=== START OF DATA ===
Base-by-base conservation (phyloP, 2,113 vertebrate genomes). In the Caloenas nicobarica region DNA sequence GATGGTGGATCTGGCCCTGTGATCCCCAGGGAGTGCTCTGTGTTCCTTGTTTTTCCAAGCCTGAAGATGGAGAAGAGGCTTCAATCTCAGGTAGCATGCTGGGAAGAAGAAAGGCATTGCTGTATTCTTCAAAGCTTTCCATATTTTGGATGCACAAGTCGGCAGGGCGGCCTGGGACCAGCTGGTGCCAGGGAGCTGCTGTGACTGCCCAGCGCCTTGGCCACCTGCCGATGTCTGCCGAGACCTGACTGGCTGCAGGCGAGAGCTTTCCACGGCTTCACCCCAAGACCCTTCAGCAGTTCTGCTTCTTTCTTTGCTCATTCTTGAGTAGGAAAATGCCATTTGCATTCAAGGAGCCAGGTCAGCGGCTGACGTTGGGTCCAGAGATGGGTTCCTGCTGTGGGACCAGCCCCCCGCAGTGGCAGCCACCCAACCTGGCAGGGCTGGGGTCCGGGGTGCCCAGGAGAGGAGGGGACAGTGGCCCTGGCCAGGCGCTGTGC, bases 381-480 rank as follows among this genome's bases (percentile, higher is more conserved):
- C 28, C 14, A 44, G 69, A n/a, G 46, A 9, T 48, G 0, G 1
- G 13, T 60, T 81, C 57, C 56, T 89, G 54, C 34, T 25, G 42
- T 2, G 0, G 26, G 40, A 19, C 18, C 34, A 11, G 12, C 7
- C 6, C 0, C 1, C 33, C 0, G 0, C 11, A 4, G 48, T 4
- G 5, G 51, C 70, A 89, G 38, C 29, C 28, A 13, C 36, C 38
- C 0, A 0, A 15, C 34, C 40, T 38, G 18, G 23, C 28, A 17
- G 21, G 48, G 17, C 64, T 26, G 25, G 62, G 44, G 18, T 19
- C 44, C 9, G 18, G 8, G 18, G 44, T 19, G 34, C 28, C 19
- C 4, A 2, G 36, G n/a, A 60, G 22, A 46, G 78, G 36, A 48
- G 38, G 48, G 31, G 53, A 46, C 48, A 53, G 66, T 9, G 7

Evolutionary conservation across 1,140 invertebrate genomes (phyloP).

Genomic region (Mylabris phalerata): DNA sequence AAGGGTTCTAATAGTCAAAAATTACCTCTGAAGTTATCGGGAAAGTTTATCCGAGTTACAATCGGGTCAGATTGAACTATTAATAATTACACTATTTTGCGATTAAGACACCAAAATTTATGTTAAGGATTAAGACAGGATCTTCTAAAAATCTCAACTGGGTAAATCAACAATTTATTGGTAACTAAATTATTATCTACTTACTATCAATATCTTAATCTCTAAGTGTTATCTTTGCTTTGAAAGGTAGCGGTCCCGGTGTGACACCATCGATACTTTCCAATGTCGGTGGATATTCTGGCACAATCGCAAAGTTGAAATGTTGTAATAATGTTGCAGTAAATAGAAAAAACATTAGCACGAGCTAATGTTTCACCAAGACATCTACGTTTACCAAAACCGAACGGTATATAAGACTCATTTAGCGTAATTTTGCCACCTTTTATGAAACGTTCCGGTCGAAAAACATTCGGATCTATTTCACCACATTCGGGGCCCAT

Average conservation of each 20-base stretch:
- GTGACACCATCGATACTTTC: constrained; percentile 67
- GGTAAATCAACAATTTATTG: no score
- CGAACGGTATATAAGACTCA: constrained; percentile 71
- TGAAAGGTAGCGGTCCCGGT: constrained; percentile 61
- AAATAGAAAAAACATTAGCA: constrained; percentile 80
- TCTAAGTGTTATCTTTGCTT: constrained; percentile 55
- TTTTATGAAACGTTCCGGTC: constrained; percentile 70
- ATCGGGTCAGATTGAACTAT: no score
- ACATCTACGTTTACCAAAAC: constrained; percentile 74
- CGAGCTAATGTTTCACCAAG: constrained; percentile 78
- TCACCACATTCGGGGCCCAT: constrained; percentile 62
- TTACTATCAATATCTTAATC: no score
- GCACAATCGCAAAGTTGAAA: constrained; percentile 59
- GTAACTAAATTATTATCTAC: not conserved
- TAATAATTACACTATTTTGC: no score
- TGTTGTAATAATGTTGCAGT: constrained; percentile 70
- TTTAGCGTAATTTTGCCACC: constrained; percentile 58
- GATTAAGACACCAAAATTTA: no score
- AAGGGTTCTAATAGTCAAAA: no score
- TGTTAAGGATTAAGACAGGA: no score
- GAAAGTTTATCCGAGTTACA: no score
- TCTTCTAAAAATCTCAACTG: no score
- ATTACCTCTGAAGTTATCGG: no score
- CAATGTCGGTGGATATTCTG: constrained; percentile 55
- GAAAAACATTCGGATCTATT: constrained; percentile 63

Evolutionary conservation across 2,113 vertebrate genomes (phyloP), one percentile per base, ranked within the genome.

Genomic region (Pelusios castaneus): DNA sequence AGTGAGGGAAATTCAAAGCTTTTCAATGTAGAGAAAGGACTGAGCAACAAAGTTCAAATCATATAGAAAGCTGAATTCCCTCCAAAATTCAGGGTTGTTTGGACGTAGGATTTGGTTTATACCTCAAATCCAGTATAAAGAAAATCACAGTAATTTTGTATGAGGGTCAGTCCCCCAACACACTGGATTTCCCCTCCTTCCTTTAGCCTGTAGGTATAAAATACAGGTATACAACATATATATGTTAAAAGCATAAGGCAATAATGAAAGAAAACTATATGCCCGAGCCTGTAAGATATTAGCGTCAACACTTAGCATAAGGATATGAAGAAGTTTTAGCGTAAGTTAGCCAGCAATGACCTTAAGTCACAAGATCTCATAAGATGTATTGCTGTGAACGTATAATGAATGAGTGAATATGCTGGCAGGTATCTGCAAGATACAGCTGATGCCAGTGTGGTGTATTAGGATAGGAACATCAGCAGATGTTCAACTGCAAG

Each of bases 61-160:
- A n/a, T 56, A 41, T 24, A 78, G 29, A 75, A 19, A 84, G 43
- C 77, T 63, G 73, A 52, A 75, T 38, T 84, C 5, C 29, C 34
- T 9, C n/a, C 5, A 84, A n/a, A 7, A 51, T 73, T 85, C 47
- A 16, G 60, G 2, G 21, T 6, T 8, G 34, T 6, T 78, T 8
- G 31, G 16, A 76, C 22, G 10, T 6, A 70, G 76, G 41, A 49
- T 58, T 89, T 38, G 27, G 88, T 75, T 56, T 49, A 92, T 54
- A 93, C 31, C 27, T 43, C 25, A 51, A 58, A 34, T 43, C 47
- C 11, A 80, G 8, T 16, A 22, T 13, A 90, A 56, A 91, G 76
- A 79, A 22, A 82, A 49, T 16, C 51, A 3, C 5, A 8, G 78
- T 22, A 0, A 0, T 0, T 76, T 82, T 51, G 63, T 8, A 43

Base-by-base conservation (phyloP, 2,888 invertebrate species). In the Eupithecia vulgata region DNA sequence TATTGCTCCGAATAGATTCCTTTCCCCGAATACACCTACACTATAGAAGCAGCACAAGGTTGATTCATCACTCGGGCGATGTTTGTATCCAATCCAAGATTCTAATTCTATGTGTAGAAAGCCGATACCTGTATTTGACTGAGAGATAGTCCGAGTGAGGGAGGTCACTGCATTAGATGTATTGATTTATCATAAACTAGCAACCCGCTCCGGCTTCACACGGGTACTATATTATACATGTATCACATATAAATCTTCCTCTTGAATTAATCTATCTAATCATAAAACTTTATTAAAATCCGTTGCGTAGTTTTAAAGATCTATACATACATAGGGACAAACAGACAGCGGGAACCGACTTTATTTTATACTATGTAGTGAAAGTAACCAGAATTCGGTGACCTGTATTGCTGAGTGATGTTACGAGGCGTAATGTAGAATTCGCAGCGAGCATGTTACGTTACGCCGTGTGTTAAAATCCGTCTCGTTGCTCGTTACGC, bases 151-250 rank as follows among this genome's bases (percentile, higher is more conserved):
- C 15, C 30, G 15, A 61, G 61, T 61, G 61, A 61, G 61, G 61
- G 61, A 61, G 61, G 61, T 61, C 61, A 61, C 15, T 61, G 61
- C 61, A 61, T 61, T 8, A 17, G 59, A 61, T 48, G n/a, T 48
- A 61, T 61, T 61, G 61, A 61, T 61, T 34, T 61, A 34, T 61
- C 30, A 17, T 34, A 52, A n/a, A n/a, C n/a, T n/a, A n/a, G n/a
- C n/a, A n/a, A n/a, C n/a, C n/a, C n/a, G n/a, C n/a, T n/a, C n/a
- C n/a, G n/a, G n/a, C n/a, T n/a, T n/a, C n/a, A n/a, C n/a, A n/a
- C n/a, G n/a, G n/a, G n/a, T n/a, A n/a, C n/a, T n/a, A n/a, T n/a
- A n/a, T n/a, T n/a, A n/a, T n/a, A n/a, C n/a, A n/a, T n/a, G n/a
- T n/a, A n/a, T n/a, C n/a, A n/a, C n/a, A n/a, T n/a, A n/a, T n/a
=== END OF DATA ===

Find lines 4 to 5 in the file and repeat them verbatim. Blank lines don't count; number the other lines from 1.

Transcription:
- T 2, G 0, G 26, G 40, A 19, C 18, C 34, A 11, G 12, C 7
- C 6, C 0, C 1, C 33, C 0, G 0, C 11, A 4, G 48, T 4